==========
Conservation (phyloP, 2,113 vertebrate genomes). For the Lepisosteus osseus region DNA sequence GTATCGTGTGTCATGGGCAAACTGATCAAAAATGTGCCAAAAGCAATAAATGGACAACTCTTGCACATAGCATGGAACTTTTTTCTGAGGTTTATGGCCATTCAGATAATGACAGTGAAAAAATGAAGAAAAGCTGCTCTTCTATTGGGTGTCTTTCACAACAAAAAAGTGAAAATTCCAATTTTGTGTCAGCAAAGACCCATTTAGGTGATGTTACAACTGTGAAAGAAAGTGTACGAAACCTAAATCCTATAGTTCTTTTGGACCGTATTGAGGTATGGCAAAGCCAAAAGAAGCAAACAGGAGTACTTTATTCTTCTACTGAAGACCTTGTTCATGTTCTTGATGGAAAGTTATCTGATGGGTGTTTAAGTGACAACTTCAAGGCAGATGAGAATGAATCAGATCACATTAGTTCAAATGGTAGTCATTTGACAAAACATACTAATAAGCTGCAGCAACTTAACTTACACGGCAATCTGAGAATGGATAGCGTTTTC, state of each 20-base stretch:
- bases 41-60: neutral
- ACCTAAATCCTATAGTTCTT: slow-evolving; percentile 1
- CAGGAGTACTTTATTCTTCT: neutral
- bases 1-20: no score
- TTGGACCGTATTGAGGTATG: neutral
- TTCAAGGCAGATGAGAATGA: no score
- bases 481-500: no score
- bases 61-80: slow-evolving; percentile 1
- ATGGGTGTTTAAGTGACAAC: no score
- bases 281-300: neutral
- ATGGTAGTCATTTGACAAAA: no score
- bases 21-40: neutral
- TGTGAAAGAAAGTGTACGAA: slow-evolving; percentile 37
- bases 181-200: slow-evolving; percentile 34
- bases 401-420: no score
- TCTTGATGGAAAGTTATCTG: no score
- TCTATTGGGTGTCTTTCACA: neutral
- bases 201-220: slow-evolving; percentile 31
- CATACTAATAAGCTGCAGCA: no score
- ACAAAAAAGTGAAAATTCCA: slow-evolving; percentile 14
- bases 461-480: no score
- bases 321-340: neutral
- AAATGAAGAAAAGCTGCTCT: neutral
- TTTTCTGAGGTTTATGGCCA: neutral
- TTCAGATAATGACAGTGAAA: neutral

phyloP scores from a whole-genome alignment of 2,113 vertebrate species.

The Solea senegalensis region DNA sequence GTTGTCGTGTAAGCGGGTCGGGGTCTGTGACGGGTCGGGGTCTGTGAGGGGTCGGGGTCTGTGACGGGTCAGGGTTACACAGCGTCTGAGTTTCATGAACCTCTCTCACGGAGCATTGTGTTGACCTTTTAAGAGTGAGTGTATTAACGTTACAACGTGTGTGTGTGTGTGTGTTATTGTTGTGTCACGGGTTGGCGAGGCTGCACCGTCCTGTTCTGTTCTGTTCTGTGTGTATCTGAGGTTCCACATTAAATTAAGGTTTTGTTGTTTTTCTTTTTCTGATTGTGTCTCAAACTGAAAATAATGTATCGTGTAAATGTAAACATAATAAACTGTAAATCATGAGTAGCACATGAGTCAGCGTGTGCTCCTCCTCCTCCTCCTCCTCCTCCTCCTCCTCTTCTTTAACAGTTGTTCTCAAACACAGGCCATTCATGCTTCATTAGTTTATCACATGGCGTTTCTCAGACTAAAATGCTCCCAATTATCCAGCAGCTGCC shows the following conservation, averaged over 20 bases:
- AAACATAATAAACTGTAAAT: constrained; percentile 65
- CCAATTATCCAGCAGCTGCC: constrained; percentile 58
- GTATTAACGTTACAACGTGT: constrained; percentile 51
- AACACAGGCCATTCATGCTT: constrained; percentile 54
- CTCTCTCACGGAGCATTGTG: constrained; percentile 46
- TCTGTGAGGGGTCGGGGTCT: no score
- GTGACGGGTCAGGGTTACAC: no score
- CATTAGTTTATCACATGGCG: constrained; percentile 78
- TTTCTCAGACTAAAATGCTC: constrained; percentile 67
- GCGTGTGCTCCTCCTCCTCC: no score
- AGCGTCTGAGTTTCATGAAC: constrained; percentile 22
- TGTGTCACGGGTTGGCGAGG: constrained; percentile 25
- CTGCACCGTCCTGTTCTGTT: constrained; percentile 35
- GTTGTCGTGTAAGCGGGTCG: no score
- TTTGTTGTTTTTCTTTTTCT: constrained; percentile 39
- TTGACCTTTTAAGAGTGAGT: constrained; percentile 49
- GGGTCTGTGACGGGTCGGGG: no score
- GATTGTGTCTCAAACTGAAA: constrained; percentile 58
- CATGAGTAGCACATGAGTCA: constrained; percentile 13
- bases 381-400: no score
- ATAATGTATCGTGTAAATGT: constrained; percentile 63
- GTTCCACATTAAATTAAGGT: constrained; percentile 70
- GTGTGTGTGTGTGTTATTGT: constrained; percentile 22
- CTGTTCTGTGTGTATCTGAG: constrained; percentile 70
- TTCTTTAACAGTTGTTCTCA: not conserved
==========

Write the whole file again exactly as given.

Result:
Conservation (phyloP, 2,113 vertebrate genomes). For the Lepisosteus osseus region DNA sequence GTATCGTGTGTCATGGGCAAACTGATCAAAAATGTGCCAAAAGCAATAAATGGACAACTCTTGCACATAGCATGGAACTTTTTTCTGAGGTTTATGGCCATTCAGATAATGACAGTGAAAAAATGAAGAAAAGCTGCTCTTCTATTGGGTGTCTTTCACAACAAAAAAGTGAAAATTCCAATTTTGTGTCAGCAAAGACCCATTTAGGTGATGTTACAACTGTGAAAGAAAGTGTACGAAACCTAAATCCTATAGTTCTTTTGGACCGTATTGAGGTATGGCAAAGCCAAAAGAAGCAAACAGGAGTACTTTATTCTTCTACTGAAGACCTTGTTCATGTTCTTGATGGAAAGTTATCTGATGGGTGTTTAAGTGACAACTTCAAGGCAGATGAGAATGAATCAGATCACATTAGTTCAAATGGTAGTCATTTGACAAAACATACTAATAAGCTGCAGCAACTTAACTTACACGGCAATCTGAGAATGGATAGCGTTTTC, state of each 20-base stretch:
- bases 41-60: neutral
- ACCTAAATCCTATAGTTCTT: slow-evolving; percentile 1
- CAGGAGTACTTTATTCTTCT: neutral
- bases 1-20: no score
- TTGGACCGTATTGAGGTATG: neutral
- TTCAAGGCAGATGAGAATGA: no score
- bases 481-500: no score
- bases 61-80: slow-evolving; percentile 1
- ATGGGTGTTTAAGTGACAAC: no score
- bases 281-300: neutral
- ATGGTAGTCATTTGACAAAA: no score
- bases 21-40: neutral
- TGTGAAAGAAAGTGTACGAA: slow-evolving; percentile 37
- bases 181-200: slow-evolving; percentile 34
- bases 401-420: no score
- TCTTGATGGAAAGTTATCTG: no score
- TCTATTGGGTGTCTTTCACA: neutral
- bases 201-220: slow-evolving; percentile 31
- CATACTAATAAGCTGCAGCA: no score
- ACAAAAAAGTGAAAATTCCA: slow-evolving; percentile 14
- bases 461-480: no score
- bases 321-340: neutral
- AAATGAAGAAAAGCTGCTCT: neutral
- TTTTCTGAGGTTTATGGCCA: neutral
- TTCAGATAATGACAGTGAAA: neutral

phyloP scores from a whole-genome alignment of 2,113 vertebrate species.

The Solea senegalensis region DNA sequence GTTGTCGTGTAAGCGGGTCGGGGTCTGTGACGGGTCGGGGTCTGTGAGGGGTCGGGGTCTGTGACGGGTCAGGGTTACACAGCGTCTGAGTTTCATGAACCTCTCTCACGGAGCATTGTGTTGACCTTTTAAGAGTGAGTGTATTAACGTTACAACGTGTGTGTGTGTGTGTGTTATTGTTGTGTCACGGGTTGGCGAGGCTGCACCGTCCTGTTCTGTTCTGTTCTGTGTGTATCTGAGGTTCCACATTAAATTAAGGTTTTGTTGTTTTTCTTTTTCTGATTGTGTCTCAAACTGAAAATAATGTATCGTGTAAATGTAAACATAATAAACTGTAAATCATGAGTAGCACATGAGTCAGCGTGTGCTCCTCCTCCTCCTCCTCCTCCTCCTCCTCCTCTTCTTTAACAGTTGTTCTCAAACACAGGCCATTCATGCTTCATTAGTTTATCACATGGCGTTTCTCAGACTAAAATGCTCCCAATTATCCAGCAGCTGCC shows the following conservation, averaged over 20 bases:
- AAACATAATAAACTGTAAAT: constrained; percentile 65
- CCAATTATCCAGCAGCTGCC: constrained; percentile 58
- GTATTAACGTTACAACGTGT: constrained; percentile 51
- AACACAGGCCATTCATGCTT: constrained; percentile 54
- CTCTCTCACGGAGCATTGTG: constrained; percentile 46
- TCTGTGAGGGGTCGGGGTCT: no score
- GTGACGGGTCAGGGTTACAC: no score
- CATTAGTTTATCACATGGCG: constrained; percentile 78
- TTTCTCAGACTAAAATGCTC: constrained; percentile 67
- GCGTGTGCTCCTCCTCCTCC: no score
- AGCGTCTGAGTTTCATGAAC: constrained; percentile 22
- TGTGTCACGGGTTGGCGAGG: constrained; percentile 25
- CTGCACCGTCCTGTTCTGTT: constrained; percentile 35
- GTTGTCGTGTAAGCGGGTCG: no score
- TTTGTTGTTTTTCTTTTTCT: constrained; percentile 39
- TTGACCTTTTAAGAGTGAGT: constrained; percentile 49
- GGGTCTGTGACGGGTCGGGG: no score
- GATTGTGTCTCAAACTGAAA: constrained; percentile 58
- CATGAGTAGCACATGAGTCA: constrained; percentile 13
- bases 381-400: no score
- ATAATGTATCGTGTAAATGT: constrained; percentile 63
- GTTCCACATTAAATTAAGGT: constrained; percentile 70
- GTGTGTGTGTGTGTTATTGT: constrained; percentile 22
- CTGTTCTGTGTGTATCTGAG: constrained; percentile 70
- TTCTTTAACAGTTGTTCTCA: not conserved